Monday, December 13, 2010

Sermon on Isaiah 35:1-10 & Matthew 11:2-6, for the 3rd Sunday in Advent, "Streams in the Desert"

Grace, mercy, and peace to you from God our Father and from our Lord and Savior Jesus Christ. Amen. A recent article in Time magazine called desertification “the greatest environmental challenge of our times” (Land of Hope, 12/13/10). Desertification is when good land is turned into desert. The hot sands and wind of a desert can overtake good land, and scorch it, making it a virtually useless wasteland. In the Bible, the desert is a place of isolation or rebellion, of judgment or testing. The chapter before our reading from Isaiah 35, describes God’s judgment on the nation of Edom, near Israel. That nation would be turned into a desert and a wasteland. When God first brought the Israelites to their land, He promised they would flourish if they obeyed His commands, but that He would punish them if they scorned Him and His commands. The punishments would grow worse the more they rebelled and didn’t listen, until the land became a desolate wasteland (Lev. 26). Psalm 107 talks about God turning “rivers into a desert, springs of water into thirsty ground, a fruitful land into a salty waste, because of the evil of its inhabitants” (107:33-34). So why was there a desert? God had taken His blessing away from the land because of the sin and disobedience of the people.
Today deserts and wastelands spread rapidly in many parts of the world, and good land is turned into bad. But while some fertile lands have been turned into deserts—the Time article went on to describe that some people are working at re-greening those deserts and recovering lands for agriculture and productivity. In some places the desert is being pushed back. Let me pause here to make the important disclaimer that I’m not giving a sermon on environmentalism or global warming.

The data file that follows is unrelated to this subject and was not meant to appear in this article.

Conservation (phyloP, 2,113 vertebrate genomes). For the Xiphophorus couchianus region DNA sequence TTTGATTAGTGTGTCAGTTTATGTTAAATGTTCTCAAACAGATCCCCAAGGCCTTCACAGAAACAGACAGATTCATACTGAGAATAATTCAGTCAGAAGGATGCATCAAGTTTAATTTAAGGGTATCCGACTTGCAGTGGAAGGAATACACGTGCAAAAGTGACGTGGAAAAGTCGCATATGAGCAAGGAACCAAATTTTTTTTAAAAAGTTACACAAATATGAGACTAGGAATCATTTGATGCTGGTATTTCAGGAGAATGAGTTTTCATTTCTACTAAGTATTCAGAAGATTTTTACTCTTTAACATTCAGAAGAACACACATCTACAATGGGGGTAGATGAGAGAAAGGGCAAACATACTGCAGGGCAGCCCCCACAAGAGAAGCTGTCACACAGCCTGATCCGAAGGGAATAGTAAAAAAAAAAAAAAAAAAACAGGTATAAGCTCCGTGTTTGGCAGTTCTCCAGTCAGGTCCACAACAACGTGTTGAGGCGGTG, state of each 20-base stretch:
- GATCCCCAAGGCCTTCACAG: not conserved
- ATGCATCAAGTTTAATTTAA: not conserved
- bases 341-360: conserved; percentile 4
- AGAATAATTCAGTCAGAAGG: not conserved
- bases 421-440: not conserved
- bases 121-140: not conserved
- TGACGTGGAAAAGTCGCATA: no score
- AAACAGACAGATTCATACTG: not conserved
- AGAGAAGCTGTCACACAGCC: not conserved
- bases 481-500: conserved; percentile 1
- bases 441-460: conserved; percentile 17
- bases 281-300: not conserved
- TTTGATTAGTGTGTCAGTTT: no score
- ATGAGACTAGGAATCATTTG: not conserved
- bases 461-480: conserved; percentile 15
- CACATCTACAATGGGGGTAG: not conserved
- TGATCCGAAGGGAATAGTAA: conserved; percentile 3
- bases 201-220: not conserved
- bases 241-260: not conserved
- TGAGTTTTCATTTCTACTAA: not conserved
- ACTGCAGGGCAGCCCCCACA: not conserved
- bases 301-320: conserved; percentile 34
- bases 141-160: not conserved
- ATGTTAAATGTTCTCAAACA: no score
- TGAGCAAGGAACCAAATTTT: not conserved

The reading from Isaiah 35 is a picture of a desert being “re-greened” into a garden. About the wilderness and dry land blooming with flowers and blossoming with abundant growth. Green and lush land, streams opening in the desert, and pools of water quenching the burning sand. A remarkable picture of the desert wasteland being turned back into a lush and fruitful garden—a place of life again. But this doesn’t come about through human planting or land management, because this is talking about something far more significant than landscaping. It’s talking about the redemption of the whole world and the coming of salvation. Beyond just picturing the desert becoming a well-watered garden, with streams running through it, we also see the healing of the blind, the deaf, the lame and the mute.
The wide-angle picture of the dry land being healed and restored is followed by the close-in portrait of God coming to save His people. God comes into the scene with vengeance against the enemies of His people, and the reward for the sufferings of His people. He will come and save you. And here is the sign of His coming: “The blind receive their sight and the lame walk, lepers are cleansed and the deaf hear, and the dead are raised up, and the poor have good news preached to them” (Matt. 11:5). The God who was coming to save His people, the God whose arrival would flourish the desert into a garden, that God was Jesus Christ. Jesus came to save you. And the sign that He declared proved this, to John, the desert-wandering prophet, was all the healing miracles described in Isaiah 35 and more!
When John that desert-preacher had been arrested and put in prison by Herod—he sent messengers to find out if Jesus might really be the Christ, the Messiah, the Anointed One. Could he really be the One that Isaiah and the prophets had long foretold? Was Jesus really the One for whom John had prepared the way? Jesus answered with a Royal Flush plus 1, laying down the full proof that He was the Messiah; He fit the bill. He laid down six cards showing that He could do all the things that Isaiah described in His prophecy and more. Jesus was redeeming the creation, healing and restoring bodies and making them whole again, just like a dry and lifeless desert blooming into life again. Jesus added to those proofs the cleansing of lepers from their sickness and the raising of the dead! Giving sight, hearing and strength to the blind, deaf and lame was miraculous—but even these miracles were far short of raising someone from the dead! That Jesus also commanded power over death itself was a sure sign that He was God, and was indeed the God who came to save us.